Senator to question Army's acquisition of tech network

Commercial designation of program source of concern for Sen. John McCain.

Senate Armed Services Airland Subcommittee Chairman John McCain, R-Ariz., is expected to criticize the Army's commercial acquisition strategy for its $3 billion Future Combat System program during a hearing Tuesday.

FCS, an Army technology development effort led by the Boeing Co., will be the centerpiece of the Army's transformation. It will be a joint network of computer systems through which a soldier linked via a database and sensors will have access to information providing a more detailed picture of the battlefield.

The administration is asking Congress to approve $3.4 billion for FCS research and development in fiscal 2006, up from the $2.8 billion enacted in fiscal 2005.

Last week, McCain hinted at his displeasure with the program's classification as "commercial," asking Army Secretary Francis Harvey whether it could be purchased commercially. Harvey told McCain it could not but did not explain the reasoning behind the classification.

Under the commercial classification, the Army is exempting numerous contractors involved in the FCS program from statutes designed to protect procurement integrity, according to a congressional aide. Boeing is only one of a few of large defense companies that stand to benefit from the Army's current acquisition approach, a designation known as "other transaction authority" or OTA, designed to bolster participation from smaller, more nontraditional companies that normally do not bid on defense contracts.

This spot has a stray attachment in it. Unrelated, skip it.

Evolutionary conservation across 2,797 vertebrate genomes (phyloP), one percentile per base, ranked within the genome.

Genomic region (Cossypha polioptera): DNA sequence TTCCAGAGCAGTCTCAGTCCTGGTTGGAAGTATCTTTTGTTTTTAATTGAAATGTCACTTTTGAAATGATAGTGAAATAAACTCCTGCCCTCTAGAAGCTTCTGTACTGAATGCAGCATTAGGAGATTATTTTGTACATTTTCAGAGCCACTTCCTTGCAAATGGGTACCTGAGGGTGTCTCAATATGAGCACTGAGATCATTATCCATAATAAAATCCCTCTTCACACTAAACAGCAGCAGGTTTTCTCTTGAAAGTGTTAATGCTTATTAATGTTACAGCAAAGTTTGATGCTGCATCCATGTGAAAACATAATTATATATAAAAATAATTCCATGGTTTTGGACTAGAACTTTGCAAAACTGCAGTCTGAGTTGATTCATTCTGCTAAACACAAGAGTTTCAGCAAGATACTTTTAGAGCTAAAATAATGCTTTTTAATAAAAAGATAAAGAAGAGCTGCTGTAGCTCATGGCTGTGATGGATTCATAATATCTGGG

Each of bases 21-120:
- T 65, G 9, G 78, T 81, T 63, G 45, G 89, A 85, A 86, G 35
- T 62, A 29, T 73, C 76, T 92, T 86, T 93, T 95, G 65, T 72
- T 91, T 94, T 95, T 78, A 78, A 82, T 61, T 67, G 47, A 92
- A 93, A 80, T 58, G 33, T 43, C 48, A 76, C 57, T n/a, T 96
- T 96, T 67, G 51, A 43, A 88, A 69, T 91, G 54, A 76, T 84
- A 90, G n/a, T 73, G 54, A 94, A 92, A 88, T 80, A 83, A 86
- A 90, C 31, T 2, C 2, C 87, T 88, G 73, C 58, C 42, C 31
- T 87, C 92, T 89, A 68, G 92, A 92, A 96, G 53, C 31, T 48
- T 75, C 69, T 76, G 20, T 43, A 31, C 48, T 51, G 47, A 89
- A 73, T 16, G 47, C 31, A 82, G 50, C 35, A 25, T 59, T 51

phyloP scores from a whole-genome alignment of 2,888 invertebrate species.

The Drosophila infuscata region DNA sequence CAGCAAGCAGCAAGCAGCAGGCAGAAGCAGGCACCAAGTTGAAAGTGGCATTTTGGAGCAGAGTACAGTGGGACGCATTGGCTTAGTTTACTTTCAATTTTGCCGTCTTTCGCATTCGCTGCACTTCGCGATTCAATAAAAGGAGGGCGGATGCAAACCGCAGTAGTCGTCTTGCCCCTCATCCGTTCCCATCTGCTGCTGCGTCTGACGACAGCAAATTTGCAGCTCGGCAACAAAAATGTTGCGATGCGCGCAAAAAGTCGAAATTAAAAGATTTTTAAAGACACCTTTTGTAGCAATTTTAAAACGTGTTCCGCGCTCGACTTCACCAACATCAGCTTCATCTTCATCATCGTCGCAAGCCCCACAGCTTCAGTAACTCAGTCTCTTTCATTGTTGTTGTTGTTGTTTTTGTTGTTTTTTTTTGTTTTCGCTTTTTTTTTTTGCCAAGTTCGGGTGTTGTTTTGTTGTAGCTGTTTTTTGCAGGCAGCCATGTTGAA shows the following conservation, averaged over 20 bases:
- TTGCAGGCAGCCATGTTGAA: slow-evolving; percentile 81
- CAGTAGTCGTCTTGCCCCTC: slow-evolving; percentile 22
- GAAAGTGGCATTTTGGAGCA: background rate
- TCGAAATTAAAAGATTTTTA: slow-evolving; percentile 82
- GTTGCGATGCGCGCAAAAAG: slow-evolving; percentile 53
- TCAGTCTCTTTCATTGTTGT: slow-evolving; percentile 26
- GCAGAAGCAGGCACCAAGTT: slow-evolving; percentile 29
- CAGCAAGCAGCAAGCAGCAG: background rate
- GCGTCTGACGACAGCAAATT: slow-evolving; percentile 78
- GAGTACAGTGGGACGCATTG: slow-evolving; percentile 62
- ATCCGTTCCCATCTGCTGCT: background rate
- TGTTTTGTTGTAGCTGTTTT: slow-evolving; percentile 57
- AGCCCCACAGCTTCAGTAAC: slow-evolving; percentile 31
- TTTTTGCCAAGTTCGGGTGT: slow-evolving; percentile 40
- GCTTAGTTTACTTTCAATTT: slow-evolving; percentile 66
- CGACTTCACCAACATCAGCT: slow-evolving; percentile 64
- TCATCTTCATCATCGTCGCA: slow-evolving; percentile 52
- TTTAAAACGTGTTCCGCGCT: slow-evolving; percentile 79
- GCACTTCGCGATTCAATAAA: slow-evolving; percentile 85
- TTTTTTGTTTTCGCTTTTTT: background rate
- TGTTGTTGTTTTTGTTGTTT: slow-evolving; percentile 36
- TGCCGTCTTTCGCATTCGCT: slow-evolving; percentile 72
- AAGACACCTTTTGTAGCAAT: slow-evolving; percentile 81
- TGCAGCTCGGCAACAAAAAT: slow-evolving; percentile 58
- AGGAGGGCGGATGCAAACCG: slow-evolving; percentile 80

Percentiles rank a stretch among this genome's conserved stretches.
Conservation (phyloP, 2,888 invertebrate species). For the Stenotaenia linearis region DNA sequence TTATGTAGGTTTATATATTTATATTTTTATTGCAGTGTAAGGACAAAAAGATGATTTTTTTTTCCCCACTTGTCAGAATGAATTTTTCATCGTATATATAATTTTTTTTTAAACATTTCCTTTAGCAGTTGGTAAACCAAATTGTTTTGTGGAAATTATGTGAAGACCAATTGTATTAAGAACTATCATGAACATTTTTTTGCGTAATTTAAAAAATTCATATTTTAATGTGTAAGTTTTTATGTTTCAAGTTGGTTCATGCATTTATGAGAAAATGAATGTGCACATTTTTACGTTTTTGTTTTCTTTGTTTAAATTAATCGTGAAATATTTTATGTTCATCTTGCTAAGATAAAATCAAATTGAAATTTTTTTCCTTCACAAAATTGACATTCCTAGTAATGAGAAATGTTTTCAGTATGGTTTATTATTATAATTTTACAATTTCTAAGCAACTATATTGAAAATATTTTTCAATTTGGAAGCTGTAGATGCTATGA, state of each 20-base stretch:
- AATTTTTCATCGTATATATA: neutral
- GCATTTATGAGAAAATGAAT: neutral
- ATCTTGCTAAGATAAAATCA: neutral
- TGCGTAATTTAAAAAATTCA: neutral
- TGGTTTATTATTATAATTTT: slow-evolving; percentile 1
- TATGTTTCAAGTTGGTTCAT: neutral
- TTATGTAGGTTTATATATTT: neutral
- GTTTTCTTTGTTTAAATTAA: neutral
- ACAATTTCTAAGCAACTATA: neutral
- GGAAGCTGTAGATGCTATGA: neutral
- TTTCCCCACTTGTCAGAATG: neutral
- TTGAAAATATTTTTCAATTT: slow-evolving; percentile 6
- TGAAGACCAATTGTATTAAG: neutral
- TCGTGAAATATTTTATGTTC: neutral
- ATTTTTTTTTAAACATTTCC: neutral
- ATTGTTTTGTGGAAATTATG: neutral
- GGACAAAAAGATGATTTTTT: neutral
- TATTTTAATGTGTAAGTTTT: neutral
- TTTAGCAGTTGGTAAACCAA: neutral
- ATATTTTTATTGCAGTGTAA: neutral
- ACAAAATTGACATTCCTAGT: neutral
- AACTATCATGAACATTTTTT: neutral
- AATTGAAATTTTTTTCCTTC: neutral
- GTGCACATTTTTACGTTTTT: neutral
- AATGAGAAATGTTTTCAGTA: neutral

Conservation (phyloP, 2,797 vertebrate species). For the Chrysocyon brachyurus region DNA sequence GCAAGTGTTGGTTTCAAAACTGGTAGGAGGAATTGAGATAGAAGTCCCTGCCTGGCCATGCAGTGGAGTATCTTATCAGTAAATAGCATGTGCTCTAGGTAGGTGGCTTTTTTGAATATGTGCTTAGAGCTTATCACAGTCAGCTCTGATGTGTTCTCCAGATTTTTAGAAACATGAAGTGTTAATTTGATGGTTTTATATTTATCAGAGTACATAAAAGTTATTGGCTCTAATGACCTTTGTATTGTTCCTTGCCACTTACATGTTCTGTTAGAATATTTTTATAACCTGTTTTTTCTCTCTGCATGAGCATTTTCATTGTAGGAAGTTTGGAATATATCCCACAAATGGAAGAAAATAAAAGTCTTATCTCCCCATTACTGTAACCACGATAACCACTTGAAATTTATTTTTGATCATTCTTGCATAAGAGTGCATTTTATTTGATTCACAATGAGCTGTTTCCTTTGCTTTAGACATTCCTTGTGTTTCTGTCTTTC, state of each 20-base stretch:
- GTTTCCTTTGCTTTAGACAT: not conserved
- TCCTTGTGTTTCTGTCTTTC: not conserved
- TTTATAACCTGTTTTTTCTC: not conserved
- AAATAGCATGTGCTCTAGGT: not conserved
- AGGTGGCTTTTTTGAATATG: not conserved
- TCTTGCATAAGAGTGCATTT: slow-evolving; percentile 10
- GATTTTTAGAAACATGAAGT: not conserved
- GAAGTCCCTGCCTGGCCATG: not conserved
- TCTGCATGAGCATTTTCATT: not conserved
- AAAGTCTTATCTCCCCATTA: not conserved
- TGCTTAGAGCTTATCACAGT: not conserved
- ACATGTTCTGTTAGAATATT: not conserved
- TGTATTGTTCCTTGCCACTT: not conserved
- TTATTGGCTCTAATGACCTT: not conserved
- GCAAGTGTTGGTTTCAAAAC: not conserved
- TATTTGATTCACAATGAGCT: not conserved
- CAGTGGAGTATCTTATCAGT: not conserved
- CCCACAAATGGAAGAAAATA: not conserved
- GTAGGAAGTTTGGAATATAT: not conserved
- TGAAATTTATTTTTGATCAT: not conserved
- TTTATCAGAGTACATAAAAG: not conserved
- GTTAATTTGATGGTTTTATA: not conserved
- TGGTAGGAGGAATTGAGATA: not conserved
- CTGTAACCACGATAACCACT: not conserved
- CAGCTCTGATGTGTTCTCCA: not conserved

A congressional aide said the classification is particularly egregious given that Boeing, a company currently involved in one of the biggest procurement scandals in decades as a result of its failed bid to build a new Air Force refueling tanker, is the prime contractor. Typically, the OTA classification is used for small projects and prototypes through which the Pentagon or the services seek non-traditional defense contractors in the acquisition process. FCS involves numerous companies, but many fall outside the definition of non-traditional.

In addition to Boeing, the aide noted that Lockheed Martin, General Dynamics, United Defense, Raytheon, Honeywell, Textron, Northrop Grumman, BAE Systems, ITT and SAIC are among the top names included in FCS. All of them stand to benefit from the fact that many statutes governing federal procurements that seek to deter waste, fraud and abuse do not apply to projects classified as OTA.

"Stripping these protective statues for FCS is a formula for financial disaster," the aide said.

One Army official said it is unclear why the Army continues to use the OTA designation, initiated during early program development under the Defense Advanced Research Projects Agency.

"We're still partnering with DARPA on FCS," the official said. "But McCain's concern with the inapplicability of procurement laws to the program because of its OTA designation could be valid."